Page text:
Area Quantity Recognizer

Perceives the amount of two-dimensional space and can make intuitive comparisons. However, when asked to compare, may compare lengths more than areas because lengths are salient and familiar to them (e.g., compare one side of one piece of paper to the side of another) or make estimates based on a “length plus (not times) width” intuition. However, may compare areas correctly if the task suggestions superposition (putting one on top of the other). Asked to partition a space into squares or copy an image of a rectangle partitioned into an array (rows and columns), may simply draw squares (usually!) inside the rectangle or other types of shapes or short paths on or around the rectangle.


You may see this:

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Other Examples:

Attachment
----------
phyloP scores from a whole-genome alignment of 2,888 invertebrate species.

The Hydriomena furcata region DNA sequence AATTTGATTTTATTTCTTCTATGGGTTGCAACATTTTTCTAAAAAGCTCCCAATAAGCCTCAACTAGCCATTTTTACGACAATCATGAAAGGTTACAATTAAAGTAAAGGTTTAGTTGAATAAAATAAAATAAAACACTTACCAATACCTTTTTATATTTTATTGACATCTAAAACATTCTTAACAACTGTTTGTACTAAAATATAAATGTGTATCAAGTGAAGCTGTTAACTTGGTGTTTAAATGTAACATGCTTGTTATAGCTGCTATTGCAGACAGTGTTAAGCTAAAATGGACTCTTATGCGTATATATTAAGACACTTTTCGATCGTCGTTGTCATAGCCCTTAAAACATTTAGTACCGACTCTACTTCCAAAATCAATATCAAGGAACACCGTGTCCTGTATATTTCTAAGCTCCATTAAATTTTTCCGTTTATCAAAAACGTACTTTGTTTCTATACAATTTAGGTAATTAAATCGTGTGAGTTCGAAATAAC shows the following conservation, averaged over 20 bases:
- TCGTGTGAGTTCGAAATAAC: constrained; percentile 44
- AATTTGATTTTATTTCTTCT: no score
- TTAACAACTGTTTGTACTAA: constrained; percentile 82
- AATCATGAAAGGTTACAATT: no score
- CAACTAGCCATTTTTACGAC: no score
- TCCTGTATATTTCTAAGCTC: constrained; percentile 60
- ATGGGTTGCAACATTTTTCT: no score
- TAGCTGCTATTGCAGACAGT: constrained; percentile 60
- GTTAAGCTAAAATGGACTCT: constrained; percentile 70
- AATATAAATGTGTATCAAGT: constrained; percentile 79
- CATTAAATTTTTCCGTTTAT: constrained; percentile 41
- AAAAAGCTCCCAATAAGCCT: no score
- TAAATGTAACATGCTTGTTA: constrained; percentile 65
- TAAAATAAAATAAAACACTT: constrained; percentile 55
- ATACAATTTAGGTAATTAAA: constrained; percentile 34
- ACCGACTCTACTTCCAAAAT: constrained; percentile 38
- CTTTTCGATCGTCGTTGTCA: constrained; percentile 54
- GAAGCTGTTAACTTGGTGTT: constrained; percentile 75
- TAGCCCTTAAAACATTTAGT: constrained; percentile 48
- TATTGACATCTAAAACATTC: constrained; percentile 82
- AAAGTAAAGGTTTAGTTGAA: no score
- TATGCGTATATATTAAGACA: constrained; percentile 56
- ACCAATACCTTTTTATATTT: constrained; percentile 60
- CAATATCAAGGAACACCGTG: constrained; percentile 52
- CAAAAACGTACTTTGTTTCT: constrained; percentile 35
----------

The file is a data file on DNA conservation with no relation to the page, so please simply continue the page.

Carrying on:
• Asked which rectangular "candy" is the "same amount" as a bar 4 cm by 5 cm, one child chooses the 4 by 8 matching the sides of the same length. Another child chooses 2 by 7, intuitively summing the side lengths. 
  • Given square tiles and asked how many fit in a 4 by 5 area, child guesses 15.
  • A child places one sheet of paper over the other and says, "This one is bigger."
  • Measures area with ruler, measuring a length, then moving the ruler and measuring that length again, apparently treating length as a 2D space-filling attribute.

Help your student become a(n) Area Quantity Recognizer

Covering surfaces and talking about area (e.g., on the playground, "this is a really big area for our game" or ""we covered the whole table with no holes") can be helpful. In discussions, differentiate area from quantities (e.g., "Her block building is tallest, but yours covers more of the rug--that's a big area!").

Special Thanks To

Institute of Education Sciences
The research reported here was supported by the Institute of Education Sciences, U.S. Department of Education, through grant numbers R305K050157, R305A120813, R305A110188, and R305A150243. to the University of Denver. The opinions expressed are those of the authors and do not represent views of the Institute or the U.S. Department of Education.